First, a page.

SALT LAKE CITY — After more than a century of singing "I'm a Utah Man," some say it's time to update the University of Utah's 1904 fight song.
Proposals to adjust such lyrics as "I'm a Utah man" and "our coeds are the fairest" have spiked emotions on campus in recent weeks.
Critics say the lyrics are sexist. Others contend that the current refrain honors tradition and has sentimental value for classes of alumni. Similar debates have popped up at schools across the country.
At the University of Utah, President David Pershing is asking the Office of Student Affairs to put together a committee that will weigh changes to the song, "Utah Man" after student government leaders and a faculty body passed resolutions urging the changes.
The university seeks a new refrain "that respects the variety of views across our university community," Pershing said in a Monday statement.
Hundreds of emails regarding the fight song have flowed into Pershing's inbox in recent weeks, he said.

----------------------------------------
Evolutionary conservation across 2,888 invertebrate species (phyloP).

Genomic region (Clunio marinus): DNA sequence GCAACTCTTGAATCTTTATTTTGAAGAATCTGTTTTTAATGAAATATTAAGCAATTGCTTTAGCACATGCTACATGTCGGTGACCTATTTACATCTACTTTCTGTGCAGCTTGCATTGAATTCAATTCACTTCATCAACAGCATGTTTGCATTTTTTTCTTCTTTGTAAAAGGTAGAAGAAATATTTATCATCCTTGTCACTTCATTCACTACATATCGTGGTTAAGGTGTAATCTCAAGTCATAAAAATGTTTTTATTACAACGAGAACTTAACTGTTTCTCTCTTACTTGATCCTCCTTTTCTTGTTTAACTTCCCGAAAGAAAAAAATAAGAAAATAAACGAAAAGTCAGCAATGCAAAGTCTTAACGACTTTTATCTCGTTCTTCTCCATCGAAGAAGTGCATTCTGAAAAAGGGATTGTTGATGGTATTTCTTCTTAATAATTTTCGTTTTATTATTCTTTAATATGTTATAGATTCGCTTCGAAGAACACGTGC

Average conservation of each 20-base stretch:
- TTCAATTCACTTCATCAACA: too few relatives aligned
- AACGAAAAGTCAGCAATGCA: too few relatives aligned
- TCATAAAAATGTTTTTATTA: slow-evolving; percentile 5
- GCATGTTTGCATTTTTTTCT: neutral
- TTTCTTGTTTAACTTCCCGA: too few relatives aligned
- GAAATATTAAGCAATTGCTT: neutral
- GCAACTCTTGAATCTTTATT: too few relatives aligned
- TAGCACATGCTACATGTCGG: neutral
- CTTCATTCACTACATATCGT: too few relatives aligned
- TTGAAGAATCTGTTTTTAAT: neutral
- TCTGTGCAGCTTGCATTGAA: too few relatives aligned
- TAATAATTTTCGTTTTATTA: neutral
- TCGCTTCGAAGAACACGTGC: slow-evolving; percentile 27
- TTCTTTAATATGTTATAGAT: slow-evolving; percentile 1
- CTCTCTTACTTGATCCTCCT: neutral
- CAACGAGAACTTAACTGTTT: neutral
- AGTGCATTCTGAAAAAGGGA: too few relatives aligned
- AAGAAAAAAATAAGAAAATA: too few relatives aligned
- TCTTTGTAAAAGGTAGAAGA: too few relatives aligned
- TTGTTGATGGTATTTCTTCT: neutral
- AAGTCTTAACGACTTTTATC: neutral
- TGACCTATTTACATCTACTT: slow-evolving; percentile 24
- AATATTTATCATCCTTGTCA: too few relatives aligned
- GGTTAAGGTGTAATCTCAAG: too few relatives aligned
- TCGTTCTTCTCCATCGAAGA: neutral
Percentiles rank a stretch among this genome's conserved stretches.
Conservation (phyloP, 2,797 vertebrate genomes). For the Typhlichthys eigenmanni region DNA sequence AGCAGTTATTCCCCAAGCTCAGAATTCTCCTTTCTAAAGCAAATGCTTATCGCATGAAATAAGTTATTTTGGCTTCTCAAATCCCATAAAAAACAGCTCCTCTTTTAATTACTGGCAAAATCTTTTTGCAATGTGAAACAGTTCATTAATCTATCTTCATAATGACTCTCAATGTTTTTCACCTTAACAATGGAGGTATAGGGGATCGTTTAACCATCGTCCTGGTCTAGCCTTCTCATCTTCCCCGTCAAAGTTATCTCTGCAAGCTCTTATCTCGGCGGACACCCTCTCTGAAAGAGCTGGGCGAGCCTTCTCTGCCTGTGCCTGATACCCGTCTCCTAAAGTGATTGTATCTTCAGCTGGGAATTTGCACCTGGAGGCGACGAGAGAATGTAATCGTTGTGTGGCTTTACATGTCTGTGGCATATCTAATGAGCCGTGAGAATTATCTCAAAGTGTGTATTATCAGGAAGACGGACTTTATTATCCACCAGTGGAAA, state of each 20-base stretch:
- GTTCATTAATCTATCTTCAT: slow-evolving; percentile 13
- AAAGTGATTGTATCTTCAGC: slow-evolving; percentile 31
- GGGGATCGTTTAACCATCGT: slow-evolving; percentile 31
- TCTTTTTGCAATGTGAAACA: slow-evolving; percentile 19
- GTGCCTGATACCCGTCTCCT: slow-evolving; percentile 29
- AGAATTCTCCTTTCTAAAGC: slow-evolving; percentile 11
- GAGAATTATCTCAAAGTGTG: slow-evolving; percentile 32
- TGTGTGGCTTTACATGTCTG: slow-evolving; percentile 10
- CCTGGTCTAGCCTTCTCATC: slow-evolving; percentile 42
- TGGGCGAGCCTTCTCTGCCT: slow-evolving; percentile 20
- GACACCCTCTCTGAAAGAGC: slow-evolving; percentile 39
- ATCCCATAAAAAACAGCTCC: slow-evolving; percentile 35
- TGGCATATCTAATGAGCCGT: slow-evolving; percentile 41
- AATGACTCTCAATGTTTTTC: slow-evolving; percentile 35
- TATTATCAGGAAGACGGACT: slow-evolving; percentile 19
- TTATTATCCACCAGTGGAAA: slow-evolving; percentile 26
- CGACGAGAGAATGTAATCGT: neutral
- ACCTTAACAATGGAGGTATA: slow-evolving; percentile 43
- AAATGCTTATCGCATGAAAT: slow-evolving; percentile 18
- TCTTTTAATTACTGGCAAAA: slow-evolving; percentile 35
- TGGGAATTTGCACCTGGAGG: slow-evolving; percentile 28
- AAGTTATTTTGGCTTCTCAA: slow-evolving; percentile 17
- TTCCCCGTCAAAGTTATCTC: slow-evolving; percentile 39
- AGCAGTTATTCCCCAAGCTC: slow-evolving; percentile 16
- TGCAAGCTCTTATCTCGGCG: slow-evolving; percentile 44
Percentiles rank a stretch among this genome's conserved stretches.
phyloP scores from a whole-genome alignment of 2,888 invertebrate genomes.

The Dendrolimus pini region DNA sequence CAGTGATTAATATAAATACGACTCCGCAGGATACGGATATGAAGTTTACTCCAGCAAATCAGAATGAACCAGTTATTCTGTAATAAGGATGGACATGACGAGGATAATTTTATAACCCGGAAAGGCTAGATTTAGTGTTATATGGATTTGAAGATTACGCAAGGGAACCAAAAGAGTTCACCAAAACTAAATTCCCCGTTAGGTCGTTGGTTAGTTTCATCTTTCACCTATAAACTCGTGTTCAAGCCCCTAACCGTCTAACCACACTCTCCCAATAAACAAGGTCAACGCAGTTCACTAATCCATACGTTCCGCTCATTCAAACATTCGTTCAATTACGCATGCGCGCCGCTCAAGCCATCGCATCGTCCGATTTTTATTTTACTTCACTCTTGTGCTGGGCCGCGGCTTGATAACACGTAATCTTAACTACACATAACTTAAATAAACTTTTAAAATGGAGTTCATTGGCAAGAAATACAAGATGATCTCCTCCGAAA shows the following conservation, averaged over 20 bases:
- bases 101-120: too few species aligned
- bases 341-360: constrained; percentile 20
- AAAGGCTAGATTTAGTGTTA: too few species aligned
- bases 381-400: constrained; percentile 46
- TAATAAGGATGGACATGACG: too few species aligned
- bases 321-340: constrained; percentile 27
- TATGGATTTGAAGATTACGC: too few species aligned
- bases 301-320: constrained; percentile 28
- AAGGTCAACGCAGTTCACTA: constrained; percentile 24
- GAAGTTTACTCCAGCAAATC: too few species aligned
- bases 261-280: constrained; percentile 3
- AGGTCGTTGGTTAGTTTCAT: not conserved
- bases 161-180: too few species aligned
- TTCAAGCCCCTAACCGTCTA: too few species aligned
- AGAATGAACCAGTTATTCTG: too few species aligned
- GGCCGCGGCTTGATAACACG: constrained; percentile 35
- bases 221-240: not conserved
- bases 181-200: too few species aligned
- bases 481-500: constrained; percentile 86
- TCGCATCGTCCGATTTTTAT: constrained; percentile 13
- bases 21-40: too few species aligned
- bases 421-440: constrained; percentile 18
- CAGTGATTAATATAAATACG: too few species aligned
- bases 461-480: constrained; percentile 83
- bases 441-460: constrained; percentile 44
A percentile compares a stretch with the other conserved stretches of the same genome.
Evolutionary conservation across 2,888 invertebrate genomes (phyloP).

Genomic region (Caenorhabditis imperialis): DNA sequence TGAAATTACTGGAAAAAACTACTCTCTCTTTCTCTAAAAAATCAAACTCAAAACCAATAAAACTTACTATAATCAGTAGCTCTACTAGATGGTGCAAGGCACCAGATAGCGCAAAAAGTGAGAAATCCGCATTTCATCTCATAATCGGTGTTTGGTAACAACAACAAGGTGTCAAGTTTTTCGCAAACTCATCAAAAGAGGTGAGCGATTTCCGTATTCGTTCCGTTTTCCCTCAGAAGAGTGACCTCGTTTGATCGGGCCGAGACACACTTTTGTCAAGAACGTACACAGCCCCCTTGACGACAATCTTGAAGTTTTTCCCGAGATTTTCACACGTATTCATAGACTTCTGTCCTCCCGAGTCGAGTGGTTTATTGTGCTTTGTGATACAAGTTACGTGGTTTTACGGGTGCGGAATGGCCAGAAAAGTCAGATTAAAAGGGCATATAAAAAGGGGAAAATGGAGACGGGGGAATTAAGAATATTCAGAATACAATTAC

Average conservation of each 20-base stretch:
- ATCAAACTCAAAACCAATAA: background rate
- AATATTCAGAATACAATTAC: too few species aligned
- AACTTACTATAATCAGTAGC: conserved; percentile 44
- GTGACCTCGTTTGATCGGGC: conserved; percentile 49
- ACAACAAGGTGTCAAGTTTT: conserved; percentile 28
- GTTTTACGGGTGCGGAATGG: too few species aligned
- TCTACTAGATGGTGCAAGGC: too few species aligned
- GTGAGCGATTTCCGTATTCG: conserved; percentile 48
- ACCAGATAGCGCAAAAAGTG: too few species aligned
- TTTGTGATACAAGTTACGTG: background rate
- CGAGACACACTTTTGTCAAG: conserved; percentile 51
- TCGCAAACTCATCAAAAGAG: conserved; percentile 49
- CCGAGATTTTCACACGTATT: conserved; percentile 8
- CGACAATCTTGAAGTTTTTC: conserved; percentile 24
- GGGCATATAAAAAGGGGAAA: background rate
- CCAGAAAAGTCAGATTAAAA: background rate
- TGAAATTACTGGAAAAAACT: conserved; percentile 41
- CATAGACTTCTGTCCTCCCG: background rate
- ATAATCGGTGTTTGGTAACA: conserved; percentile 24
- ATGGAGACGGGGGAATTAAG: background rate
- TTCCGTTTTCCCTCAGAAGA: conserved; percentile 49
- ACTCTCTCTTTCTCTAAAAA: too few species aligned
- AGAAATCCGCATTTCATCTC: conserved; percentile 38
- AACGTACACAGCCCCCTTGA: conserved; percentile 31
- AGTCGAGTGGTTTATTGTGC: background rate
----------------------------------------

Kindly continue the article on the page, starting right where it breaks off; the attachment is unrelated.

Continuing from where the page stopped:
The faculty's Academic Senate threw its support behind the effort on Monday after the Associated Students did the same in April.
Pershing says any modifications to the 1904 tune must strike a balance between tradition and inclusion. He's asking students, faculty, staff, alumni and others to suggest new lyrics through May 31.
University alumni have floated changes to the song in recent decades, but the efforts stalled after others said they like the current tune.
"Utah man" could become "Utah fan," some have said, but no specific changes have officially been proposed.
"In 2014, people are advocating for equality on all fronts, so hopefully this is a reflection of that change," Associated Students President and social work student Sam Ortiz said in April.